Senegal – located in West Africa – is a country rich with culture and great cuisine. The Senegalese culture is very popular on a global scale, which is due in part to their style of storytelling – through dance, word, and music. This has kept thousands of years of Senegalese history alive, and has allowed said history to travel the world. This week, we were able to get a taste of the Senegalese culture when we visited Bissap Baobab, a Senegalese restaurant and bar located in the San Francisco Mission district.

Bissap Baobab

3372 19th St, San Francisco, CA 94110 & 381 15th Street, Oakland, CA 94612

 Bissap Baobab opened 17 years ago and is ran by Marco who is originally from Senegal. His idea for the restaurant is for it to be a reflection of West Africa and also a multi cultural place. Born in Senegal, Marco has spent a lot of his years traveling – 10 years in West Africa, some time in Paris, and now living in the Bay Area. Feeling that Paris didn’t have a lot of opportunities for people from African countries, he came to the bay after graduating with a degree in Physics and Chemistry.

He did not expect to stay in San Francisco long term, but he soon fell in love with the weather, the community, and the diverse food.

“It was easy to come to San Francisco but was really hard to leave”

 When he was making his move to the Bay, one thing that he didn’t think about was being able toafford to live here. When the question of a job came into affect, he did what most foreigners do when they first get here, get a little job as a dish washer. Through this, he was able to learn the ins and outs of the restaurant industry. He soon evolved to becoming a waiter, followed by a bartender. After a while, he realized that the restaurant industry was exactly where he wanted to and needed to be. Through it, he is able to showcase West African culture, and show pride in being an African through his cuisine. He wants to bring teranga – way of sharing food, music and culture with the community in Senegal – to the Bay Area.

“I am proud that I am able to have my identity represented””

He owes his ability to cook to his 9 sisters, Even though he wasn’t supposed to be in the kitchen, he’d sneeak in, try their food, and eventually learned all of the differences in their cooking, figuring out what he liked and didn’t like. When he moved to America, he was able to recreate what they had made for him. You can see a lot of both his culture, and his family through the dishes on the menu. For example, the Yassa – his favorite meal to both eat and cook – is a dish that he would always have when visiting his Grandma.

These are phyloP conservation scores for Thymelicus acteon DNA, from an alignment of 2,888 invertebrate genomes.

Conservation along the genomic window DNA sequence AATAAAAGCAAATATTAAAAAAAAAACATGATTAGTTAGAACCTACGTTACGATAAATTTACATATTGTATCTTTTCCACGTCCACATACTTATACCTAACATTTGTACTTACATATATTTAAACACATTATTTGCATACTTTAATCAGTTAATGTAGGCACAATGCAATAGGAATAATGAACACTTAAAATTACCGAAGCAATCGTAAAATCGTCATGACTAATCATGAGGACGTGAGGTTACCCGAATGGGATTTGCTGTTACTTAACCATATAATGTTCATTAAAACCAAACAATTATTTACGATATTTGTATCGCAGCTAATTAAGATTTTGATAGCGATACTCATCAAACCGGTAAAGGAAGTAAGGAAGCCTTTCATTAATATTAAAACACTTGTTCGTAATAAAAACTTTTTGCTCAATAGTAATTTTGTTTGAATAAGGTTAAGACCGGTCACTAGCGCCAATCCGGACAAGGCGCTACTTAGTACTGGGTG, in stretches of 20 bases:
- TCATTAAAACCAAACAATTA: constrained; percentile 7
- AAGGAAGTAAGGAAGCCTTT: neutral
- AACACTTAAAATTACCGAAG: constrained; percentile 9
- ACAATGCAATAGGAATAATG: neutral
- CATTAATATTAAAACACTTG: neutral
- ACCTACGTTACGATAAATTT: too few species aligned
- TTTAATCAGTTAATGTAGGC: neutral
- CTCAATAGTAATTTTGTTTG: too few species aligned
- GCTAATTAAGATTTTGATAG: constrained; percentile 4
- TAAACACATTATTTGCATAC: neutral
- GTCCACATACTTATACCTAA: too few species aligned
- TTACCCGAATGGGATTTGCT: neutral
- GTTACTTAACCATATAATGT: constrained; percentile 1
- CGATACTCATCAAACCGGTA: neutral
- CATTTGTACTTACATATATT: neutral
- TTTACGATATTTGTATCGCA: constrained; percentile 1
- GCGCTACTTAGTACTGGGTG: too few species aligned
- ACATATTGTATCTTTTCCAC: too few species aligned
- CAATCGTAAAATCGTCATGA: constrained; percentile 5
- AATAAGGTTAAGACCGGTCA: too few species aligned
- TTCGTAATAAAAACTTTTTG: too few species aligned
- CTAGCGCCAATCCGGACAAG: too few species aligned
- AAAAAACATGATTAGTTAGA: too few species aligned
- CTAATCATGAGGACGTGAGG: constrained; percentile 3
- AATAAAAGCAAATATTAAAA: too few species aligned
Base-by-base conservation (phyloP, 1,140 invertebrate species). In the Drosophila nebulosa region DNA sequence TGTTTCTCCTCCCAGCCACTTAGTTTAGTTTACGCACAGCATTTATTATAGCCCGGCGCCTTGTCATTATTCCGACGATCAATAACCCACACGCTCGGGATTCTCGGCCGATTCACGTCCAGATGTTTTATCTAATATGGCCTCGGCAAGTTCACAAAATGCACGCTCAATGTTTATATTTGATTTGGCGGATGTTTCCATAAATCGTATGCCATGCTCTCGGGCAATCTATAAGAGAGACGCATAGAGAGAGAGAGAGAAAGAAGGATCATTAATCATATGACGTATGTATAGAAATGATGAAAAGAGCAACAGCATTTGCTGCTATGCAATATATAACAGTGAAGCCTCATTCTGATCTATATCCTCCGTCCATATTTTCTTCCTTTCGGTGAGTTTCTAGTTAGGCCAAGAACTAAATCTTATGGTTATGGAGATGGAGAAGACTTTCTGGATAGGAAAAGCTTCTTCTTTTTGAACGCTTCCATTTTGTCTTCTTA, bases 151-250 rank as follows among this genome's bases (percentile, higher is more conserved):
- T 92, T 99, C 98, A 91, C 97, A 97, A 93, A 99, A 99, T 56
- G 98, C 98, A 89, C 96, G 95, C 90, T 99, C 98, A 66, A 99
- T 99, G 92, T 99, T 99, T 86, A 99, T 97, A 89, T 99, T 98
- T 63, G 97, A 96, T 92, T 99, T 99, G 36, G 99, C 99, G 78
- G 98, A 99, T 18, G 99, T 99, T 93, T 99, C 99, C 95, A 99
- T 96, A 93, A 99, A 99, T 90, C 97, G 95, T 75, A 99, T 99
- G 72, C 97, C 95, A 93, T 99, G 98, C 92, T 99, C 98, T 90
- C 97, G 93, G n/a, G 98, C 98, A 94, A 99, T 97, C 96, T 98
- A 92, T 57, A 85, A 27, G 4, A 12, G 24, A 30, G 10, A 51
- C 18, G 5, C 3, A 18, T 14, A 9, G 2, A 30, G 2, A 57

DIBI – Grilled lamb, yassa sauce, fried plantains, salad, and choice of rice or cous cous with chicken [MAMOU]

I had never had Senegalese food before so I wasn’t really sure what to expect. I ordered the dibi dish because lamb has always been one of my favorite meats. The meat was cooked to perfection, was very tender and well marinated. Every bite had the perfect amount of flavor and the sauce made my stomach do the happy dance. The fried plaintains were also very tender and sweet. Overall the meal was everything I could’ve asked for and more!

MAFE – Chicken, sauteed mushrooms, onions, tomatoes, and spinach served in a curry peanut sauce [ODILCIA]

I tried the mafe dish and all I can say is wow. It’s not everyday that you are offered chicken and peanut butter within the same dish, but trust me when I say, you will never see peanut butter the same way again. The peanut sauce was smooth, sweet and had a spicy kick to it. I asked for extra pepper on the side for some added heat. The chicken fell off the bone and complemented the sauce perfectly. I would most definitely label this dish “good for the soul”.

One comment

Leave a Reply

Fill in your details below or click an icon to log in: Logo

You are commenting using your account. Log Out /  Change )

Google+ photo

You are commenting using your Google+ account. Log Out /  Change )

Twitter picture

You are commenting using your Twitter account. Log Out /  Change )

Facebook photo

You are commenting using your Facebook account. Log Out /  Change )

Connecting to %s